Thus, it is not family structure in itself that influences the psychological well-being of children. Instead, the quality of parent–child relationships, the quality of parents’ relationships with each other, and the quality of the wider social environment appear to be more important for children’s adjustment. Whether children have one parent or two, whether they have a genetic or gestational link to their parents, whether their parents are married or cohabiting, whether their parents are male or female, and whether their parents are of the same sex or opposite sex, seem to matter less for children than does the quality of family life.
Historical time and place are especially relevant to the study of family forms that either did not exist or were invisible before the latter part of the 20th century—lesbian mother families and families created by assisted reproductive technologies—and highlight the role of societal attitudes in family functioning. In the 1970s, prejudice and discrimination were features of non-traditional family life; lesbian mothers lived in fear of losing custody of their children, donor insemination was shrouded in secrecy and “test-tube” babies were viewed with suspicion. Although prejudice has not been eliminated, more positive attitudes generally prevail today, creating a more favorable environment for children. Since the turn of the century, same-sex marriage has been introduced in several countries and in some US states, donor conceived half-siblings growing up in different families have begun to make contact with each other, and “test-tube” babies have become commonplace. Nevertheless, children’s experiences will depend, to a large extent, on their immediate social environment, including their extended families, their community and the geo-political context in which they are raised.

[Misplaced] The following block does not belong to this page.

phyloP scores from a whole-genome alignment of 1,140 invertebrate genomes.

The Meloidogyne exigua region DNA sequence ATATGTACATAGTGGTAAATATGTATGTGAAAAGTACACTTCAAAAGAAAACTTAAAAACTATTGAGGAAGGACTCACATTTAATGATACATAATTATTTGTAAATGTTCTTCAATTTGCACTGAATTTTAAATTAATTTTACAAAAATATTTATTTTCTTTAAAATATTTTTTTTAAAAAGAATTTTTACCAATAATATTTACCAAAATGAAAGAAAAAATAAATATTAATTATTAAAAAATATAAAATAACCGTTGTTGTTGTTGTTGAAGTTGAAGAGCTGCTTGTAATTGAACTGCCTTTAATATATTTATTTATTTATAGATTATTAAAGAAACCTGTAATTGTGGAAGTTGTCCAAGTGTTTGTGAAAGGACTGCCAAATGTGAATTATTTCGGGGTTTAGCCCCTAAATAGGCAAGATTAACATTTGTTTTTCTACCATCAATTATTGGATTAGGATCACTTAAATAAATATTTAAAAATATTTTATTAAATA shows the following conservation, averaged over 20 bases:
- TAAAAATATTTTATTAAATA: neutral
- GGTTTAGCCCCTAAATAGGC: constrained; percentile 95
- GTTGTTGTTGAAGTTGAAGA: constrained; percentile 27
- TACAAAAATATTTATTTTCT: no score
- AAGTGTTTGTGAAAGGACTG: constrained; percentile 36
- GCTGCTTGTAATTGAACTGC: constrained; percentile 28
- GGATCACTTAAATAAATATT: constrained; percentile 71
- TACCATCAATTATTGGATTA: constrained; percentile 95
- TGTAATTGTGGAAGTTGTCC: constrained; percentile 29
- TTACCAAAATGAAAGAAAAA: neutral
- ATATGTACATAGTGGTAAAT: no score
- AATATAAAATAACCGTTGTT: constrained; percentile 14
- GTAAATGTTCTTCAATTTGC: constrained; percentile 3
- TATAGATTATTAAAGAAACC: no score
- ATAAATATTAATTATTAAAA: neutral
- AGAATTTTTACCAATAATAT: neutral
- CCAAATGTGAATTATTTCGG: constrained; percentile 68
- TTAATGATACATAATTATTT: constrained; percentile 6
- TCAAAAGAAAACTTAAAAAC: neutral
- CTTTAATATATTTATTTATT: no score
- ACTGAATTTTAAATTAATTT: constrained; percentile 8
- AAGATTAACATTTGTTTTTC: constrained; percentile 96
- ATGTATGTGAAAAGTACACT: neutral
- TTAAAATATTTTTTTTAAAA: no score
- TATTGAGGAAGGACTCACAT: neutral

Family forms that are currently emerging, or that are still on the horizon, will provide novel ways of addressing questions about family influences on children’s socio-emotional development. The demographic shift toward older motherhood is a topic of current interest, with women beginning to freeze their eggs in order to postpone pregnancy, as is the new phenomenon of gay fathers having children through surrogacy and egg donation. Even single heterosexual men are beginning to have children in this way. In addition, men and women who were previously unknown to each other are now using the internet to create families together.
In the not too distant future, scientific advances will enable children to be born through mitochondrial DNA transfer and thus, for the first time, with genetic material from three people—a mother, a father, and a woman who donates her mitochondrial DNA. This procedure is being developed to allow women at risk of having children with serious mitochondrial disease to have healthy children. Moreover, artificial gametes will soon make it possible for women to produce sperm and for men to produce eggs. This will enable both partners in same-sex couples to be genetically related to their children. Research is also being conducted on “artificial wombs,” and human cloning remains a theoretical possibility. These are just some of the family circumstances in which children of the future will be raised.